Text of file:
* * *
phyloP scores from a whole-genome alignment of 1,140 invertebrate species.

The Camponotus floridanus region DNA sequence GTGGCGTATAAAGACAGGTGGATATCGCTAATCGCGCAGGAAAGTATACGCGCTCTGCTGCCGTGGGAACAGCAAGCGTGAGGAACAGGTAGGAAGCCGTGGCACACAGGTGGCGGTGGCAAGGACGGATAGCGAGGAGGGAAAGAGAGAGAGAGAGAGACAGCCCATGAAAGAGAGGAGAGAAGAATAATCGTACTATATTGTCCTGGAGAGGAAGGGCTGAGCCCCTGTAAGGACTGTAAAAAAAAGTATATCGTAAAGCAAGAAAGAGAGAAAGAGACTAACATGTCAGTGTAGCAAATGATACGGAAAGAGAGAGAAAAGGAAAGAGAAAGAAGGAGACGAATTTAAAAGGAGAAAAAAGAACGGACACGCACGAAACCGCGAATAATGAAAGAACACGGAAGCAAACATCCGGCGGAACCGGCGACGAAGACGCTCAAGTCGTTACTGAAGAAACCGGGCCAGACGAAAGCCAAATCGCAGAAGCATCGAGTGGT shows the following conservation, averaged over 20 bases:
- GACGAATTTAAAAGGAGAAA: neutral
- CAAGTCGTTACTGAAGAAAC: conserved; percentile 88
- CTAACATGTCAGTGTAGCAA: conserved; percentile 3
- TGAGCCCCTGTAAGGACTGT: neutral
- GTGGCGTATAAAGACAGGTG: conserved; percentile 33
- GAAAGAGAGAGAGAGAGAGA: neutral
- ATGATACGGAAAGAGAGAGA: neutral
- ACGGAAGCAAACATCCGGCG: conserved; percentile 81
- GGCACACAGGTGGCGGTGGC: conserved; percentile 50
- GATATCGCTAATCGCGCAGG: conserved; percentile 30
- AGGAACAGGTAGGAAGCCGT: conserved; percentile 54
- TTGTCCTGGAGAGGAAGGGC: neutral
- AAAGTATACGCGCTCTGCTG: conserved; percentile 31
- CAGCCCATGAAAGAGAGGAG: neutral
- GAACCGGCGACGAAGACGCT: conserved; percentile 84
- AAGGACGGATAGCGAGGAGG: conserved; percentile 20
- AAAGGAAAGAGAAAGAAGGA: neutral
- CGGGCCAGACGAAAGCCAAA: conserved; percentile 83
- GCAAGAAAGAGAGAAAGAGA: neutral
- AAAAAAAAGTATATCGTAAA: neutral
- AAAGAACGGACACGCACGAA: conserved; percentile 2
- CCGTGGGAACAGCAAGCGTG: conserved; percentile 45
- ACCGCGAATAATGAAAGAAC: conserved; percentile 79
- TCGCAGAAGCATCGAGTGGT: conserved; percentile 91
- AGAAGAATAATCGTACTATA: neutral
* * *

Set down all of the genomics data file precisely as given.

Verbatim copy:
phyloP scores from a whole-genome alignment of 1,140 invertebrate species.

The Camponotus floridanus region DNA sequence GTGGCGTATAAAGACAGGTGGATATCGCTAATCGCGCAGGAAAGTATACGCGCTCTGCTGCCGTGGGAACAGCAAGCGTGAGGAACAGGTAGGAAGCCGTGGCACACAGGTGGCGGTGGCAAGGACGGATAGCGAGGAGGGAAAGAGAGAGAGAGAGAGACAGCCCATGAAAGAGAGGAGAGAAGAATAATCGTACTATATTGTCCTGGAGAGGAAGGGCTGAGCCCCTGTAAGGACTGTAAAAAAAAGTATATCGTAAAGCAAGAAAGAGAGAAAGAGACTAACATGTCAGTGTAGCAAATGATACGGAAAGAGAGAGAAAAGGAAAGAGAAAGAAGGAGACGAATTTAAAAGGAGAAAAAAGAACGGACACGCACGAAACCGCGAATAATGAAAGAACACGGAAGCAAACATCCGGCGGAACCGGCGACGAAGACGCTCAAGTCGTTACTGAAGAAACCGGGCCAGACGAAAGCCAAATCGCAGAAGCATCGAGTGGT shows the following conservation, averaged over 20 bases:
- GACGAATTTAAAAGGAGAAA: neutral
- CAAGTCGTTACTGAAGAAAC: conserved; percentile 88
- CTAACATGTCAGTGTAGCAA: conserved; percentile 3
- TGAGCCCCTGTAAGGACTGT: neutral
- GTGGCGTATAAAGACAGGTG: conserved; percentile 33
- GAAAGAGAGAGAGAGAGAGA: neutral
- ATGATACGGAAAGAGAGAGA: neutral
- ACGGAAGCAAACATCCGGCG: conserved; percentile 81
- GGCACACAGGTGGCGGTGGC: conserved; percentile 50
- GATATCGCTAATCGCGCAGG: conserved; percentile 30
- AGGAACAGGTAGGAAGCCGT: conserved; percentile 54
- TTGTCCTGGAGAGGAAGGGC: neutral
- AAAGTATACGCGCTCTGCTG: conserved; percentile 31
- CAGCCCATGAAAGAGAGGAG: neutral
- GAACCGGCGACGAAGACGCT: conserved; percentile 84
- AAGGACGGATAGCGAGGAGG: conserved; percentile 20
- AAAGGAAAGAGAAAGAAGGA: neutral
- CGGGCCAGACGAAAGCCAAA: conserved; percentile 83
- GCAAGAAAGAGAGAAAGAGA: neutral
- AAAAAAAAGTATATCGTAAA: neutral
- AAAGAACGGACACGCACGAA: conserved; percentile 2
- CCGTGGGAACAGCAAGCGTG: conserved; percentile 45
- ACCGCGAATAATGAAAGAAC: conserved; percentile 79
- TCGCAGAAGCATCGAGTGGT: conserved; percentile 91
- AGAAGAATAATCGTACTATA: neutral